Professor Helen Liversidge, PhD (London), MSc (London), BChD (Stellenbosch, South Africa)
Professor of Dental Anthropology
Email: email@example.comTelephone: +44 20 7882 8649Room Number: Institute of Dentistry
Helen Liversidge qualified in dentistry from Stellenbosch, South Africa. She worked in NHS and private general dental practice whilst at the same time completing an MSc (Mineralised Tissue Biology) and PhD (Human Tooth development in an archaeological population of known age) at University College London studying with Professors Alan Boyde and Christopher Dean (respectively). She joined Child Oral Health in the Dental Institute, Barts and The London, Queen Mary’s School of Medicine and Dentistry in 1985. Helen teaches undergraduate and postgraduate dental students in clinical paediatric dentistry and has supervised numerous postgraduate research projects, PhD’s and joint supervision with Universities in Dunedin, New Zealand and Niarobi, Kenya. Most of these students have presented at national/international meetings and have published their results.
Her research area and most important publications relate to tooth formation and estimating age from developing teeth. The need for research with impact was highlighted by the 2004 tsunami when forensic odontologists lacked an evidence base comparison of methods and a new atlas to estimate age https://atlas.dentistry.qmul.ac.uk/?lang=english. The new London Atlas of tooth development and eruption is free. An app has been developed and can be accessed here https://atlas.dentistry.qmul.ac.uk/?app=1 or purchased.
She organises the London Oral Biology Group which meet several times a year for research meeting and attracts scientists with interests in dental anatomy, physiology, zoology and palaeontology.
Clinical paediatric dentistry to 3rd, 4th and 5th year undergraduate students and dental therapy students.
Clinical skills to 2nd year undergraduate students
Tooth morphology, enamel, tooth formation and eruption lectures
Postgraduate teaching seminar
The Atlas of tooth development and eruption was one of the Dental Institute Case studies for the 2014 REF. It was developed after the 2004 tsunami to help forensic odontologists estimate age. It is translated into 20 languages and is now routinely used in disaster victim identification teams around the world.
International collaborations assessing dental maturation in world groups include colleagues in USA, Canada, Europe, West East and South Africa, Malaysia, Japan, Australia and New Zealand. This project uses archived dental radiographs and findings show that all groups show considerable age variation in the timing of tooth development and differences between groups are small.
PhD student projects include the Atlas of tooth development and eruption, tooth formation in Sudanese groups and age estimation using cervical vertebral maturation. More than twenty Masters research projects supervised include radiographic studies of tooth development, tooth eruption, accuracy of age estimation methods and predicting hypodontia. A number of prize winning undergraduate research projects include topics such as developing teeth around birth, root resorption to estimate age and caries diagnosis from radiographs.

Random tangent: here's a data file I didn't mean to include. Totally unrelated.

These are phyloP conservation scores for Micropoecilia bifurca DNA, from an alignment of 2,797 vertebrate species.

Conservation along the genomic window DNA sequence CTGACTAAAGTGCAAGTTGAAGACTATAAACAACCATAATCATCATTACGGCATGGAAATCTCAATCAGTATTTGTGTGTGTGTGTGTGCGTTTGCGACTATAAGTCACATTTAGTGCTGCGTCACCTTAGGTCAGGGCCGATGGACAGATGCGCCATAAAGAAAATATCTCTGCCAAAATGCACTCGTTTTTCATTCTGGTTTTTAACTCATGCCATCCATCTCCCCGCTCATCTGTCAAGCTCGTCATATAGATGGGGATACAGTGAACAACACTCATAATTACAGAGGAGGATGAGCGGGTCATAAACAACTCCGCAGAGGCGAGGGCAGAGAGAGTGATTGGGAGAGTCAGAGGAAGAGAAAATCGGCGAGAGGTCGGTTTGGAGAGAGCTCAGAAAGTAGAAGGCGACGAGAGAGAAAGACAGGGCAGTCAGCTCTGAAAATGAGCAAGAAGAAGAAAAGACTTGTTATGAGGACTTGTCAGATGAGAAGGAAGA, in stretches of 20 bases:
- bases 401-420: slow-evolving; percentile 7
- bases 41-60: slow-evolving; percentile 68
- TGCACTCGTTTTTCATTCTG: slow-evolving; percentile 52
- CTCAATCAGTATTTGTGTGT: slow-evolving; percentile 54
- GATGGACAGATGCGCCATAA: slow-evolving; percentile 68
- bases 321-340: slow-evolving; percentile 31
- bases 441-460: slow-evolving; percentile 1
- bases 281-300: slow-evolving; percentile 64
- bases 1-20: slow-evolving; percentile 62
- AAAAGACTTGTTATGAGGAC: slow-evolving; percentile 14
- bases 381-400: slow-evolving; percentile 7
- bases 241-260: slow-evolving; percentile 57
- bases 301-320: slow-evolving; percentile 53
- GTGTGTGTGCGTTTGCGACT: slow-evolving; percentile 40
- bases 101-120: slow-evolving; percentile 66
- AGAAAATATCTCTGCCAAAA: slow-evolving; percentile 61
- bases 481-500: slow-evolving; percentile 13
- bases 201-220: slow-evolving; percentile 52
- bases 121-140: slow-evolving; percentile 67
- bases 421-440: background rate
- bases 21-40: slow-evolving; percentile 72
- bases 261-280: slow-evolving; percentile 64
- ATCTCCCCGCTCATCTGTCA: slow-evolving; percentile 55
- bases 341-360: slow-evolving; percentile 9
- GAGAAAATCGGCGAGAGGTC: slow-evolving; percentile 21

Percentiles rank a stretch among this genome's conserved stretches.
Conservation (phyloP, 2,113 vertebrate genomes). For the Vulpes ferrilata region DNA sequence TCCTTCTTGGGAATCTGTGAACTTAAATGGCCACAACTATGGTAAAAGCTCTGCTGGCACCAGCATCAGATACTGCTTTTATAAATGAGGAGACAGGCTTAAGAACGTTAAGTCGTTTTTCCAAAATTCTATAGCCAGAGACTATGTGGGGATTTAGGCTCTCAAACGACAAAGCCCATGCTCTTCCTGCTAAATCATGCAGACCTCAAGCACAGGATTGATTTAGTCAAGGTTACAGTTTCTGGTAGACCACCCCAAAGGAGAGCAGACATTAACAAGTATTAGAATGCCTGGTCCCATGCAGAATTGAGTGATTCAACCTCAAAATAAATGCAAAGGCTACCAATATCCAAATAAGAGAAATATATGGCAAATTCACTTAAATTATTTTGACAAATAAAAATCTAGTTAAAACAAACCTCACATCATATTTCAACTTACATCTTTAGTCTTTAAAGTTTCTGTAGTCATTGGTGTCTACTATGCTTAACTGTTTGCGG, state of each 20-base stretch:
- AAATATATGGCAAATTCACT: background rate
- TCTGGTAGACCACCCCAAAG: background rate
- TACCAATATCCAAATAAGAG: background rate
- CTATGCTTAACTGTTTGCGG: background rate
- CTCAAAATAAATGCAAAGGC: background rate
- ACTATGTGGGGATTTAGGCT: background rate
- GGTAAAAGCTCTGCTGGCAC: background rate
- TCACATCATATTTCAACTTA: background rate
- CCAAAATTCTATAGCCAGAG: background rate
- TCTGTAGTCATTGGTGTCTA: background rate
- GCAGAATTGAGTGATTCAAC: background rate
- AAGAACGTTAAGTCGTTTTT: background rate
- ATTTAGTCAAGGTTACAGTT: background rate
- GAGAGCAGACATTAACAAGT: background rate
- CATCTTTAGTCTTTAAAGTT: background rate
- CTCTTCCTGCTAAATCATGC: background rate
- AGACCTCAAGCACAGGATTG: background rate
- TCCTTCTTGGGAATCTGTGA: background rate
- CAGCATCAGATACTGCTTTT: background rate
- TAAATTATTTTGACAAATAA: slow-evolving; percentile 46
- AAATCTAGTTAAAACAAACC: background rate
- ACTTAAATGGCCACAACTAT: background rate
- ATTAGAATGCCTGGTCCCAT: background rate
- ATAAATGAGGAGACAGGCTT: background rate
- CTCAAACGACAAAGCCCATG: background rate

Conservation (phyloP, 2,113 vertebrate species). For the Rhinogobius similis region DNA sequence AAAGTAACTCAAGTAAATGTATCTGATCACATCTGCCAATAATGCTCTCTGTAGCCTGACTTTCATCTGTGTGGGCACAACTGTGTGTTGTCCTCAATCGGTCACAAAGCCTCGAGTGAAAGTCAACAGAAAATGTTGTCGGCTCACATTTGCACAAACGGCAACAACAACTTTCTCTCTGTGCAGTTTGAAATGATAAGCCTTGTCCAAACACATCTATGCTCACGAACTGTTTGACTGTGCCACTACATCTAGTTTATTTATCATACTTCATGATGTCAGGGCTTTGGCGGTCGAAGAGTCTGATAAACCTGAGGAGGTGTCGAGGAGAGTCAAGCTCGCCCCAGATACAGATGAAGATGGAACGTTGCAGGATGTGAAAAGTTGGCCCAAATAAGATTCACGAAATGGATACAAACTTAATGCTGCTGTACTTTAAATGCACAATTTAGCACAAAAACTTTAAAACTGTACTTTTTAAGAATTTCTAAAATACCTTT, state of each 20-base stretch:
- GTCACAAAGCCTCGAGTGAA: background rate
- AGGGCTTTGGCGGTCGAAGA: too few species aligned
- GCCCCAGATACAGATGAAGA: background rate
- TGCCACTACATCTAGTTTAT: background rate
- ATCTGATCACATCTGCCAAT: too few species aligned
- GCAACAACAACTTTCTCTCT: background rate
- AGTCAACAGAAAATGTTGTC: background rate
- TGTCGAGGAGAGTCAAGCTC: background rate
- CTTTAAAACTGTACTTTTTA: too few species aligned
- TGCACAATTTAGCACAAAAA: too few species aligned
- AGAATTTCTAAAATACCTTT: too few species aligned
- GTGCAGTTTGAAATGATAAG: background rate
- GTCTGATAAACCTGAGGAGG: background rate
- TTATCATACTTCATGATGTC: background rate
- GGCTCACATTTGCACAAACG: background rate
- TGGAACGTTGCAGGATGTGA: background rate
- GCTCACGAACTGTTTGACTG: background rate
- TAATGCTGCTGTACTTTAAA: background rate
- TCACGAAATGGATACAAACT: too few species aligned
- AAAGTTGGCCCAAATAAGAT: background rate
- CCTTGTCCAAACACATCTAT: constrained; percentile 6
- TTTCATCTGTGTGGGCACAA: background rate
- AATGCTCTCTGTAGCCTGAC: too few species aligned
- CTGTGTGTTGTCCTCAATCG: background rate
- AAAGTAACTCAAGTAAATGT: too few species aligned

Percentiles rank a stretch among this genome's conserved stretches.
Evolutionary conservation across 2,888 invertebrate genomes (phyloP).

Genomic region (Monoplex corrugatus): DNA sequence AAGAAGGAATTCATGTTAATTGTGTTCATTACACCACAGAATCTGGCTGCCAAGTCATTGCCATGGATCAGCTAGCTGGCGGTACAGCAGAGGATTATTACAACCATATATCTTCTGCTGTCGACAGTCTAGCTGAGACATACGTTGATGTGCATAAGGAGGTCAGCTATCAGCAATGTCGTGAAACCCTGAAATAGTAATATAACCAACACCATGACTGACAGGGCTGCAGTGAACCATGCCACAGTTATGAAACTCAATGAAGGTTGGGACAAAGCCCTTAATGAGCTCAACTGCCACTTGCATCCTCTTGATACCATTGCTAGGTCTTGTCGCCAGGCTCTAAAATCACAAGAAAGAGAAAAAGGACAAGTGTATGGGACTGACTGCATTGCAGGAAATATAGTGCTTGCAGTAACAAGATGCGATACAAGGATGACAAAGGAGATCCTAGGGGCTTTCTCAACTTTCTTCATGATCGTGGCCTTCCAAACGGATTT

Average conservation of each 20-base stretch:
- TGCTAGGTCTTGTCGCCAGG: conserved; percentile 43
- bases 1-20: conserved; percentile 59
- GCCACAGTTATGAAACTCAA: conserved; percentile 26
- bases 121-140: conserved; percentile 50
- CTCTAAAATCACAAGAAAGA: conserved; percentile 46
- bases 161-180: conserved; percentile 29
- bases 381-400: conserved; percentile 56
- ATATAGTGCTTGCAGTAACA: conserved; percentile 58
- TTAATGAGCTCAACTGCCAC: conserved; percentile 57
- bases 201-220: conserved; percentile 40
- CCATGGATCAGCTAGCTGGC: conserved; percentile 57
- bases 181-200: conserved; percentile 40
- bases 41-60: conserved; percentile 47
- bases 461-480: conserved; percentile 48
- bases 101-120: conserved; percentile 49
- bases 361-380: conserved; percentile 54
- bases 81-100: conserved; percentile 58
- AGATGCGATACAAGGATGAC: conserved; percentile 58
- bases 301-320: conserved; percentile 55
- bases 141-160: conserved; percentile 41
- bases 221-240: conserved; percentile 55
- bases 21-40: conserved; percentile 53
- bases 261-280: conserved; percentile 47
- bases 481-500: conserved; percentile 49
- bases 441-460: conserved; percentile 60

Age estimation from developing teeth
Brief communication: the London atlas of human tooth development and eruption. 2010. SJ AlQahtani, MP Hector, HM Liversidge. American Journal of Physical Anthropology 142 (3), 481-490.
Accuracy of dental age estimation charts: Schour and Massler, Ubelaker and the London Atlas. SJ AlQahtani, MP Hector, HM Liversidge. American journal of physical anthropology 154 (1), 70-78
Bias and accuracy of age estimation using developing teeth in 946 children. HM Liversidge, BH Smith, M Maber. American journal of physical anthropology 143 (4), 545-554.
Liversidge HM. 2015. Controversies in dental age estimation. Annals of Human Biology 42:395-404.
Skeletal maturity of the hand in an East African group from Sudan. F Elamin, N Abdelazeem, A Elamin, D Saif, HM Liversidge. American Journal of Physical Anthropology 2017
A Rosas, L Ríos, A Estalrrich, H Liversidge, A García-Tabernero et al. Science 357 (6357), 1282-1287.
Age estimation in fossil hominins: comparing dental development in early Homo with modern humans. 2015. MC Dean, HM Liversidge. Annals of human biology 42 (4), 415-429.
Tooth formation in African and world groups
The timing of mandibular tooth formation in two African groups. 2017. F Elamin, MP Hector, HM Liversidge
Annals of human biology 44 (3), 261-272.
Malnutrition has no effect on the timing of human tooth formation. 2013. F Elamin, HM Liversidge
PloS one 8 (8), e72274.
A radiographic study of mandibular third molar development in different ethnic groups. 2017. Liversidge HM, Peariasamy K, Folayan MO, Adeniyi AA, Ngom PI, Mikami Y, Shimada Y, Kuroe K, Tvete IF and Kvaal SI. Journal of Forensic Odonto-Stomatology 36:
Reviews and textbook chapters
Dentition. Liversidge HM. 2016. In: Developmental Juvenile Osteology. 2nd Edition. Cunningham C, Scheuer L, Black S (Eds.). Academic Press, San Diego. P149-176.
Tooth Eruption and Timing. Liversidge HM. 2015. In: A Companion to Dental Anthropology. Editors: Joel D. Irish and G. Richard Scott. John Wiley and Sons, Chichester, UK. P159-171.
HM Liversidge, T Molleson. Historical Biology
Predicting mandibular third molar agenesis from second molar formation. 2008. HM Liversidge. Acta Stomatol Croat 42 (4), 311-317.
Predicting agenesis of the mandibular second premolar from adjacent teeth. 2015. G Sharma, AS Johal, HM Liversidge. PloS one 10 (12), e0144180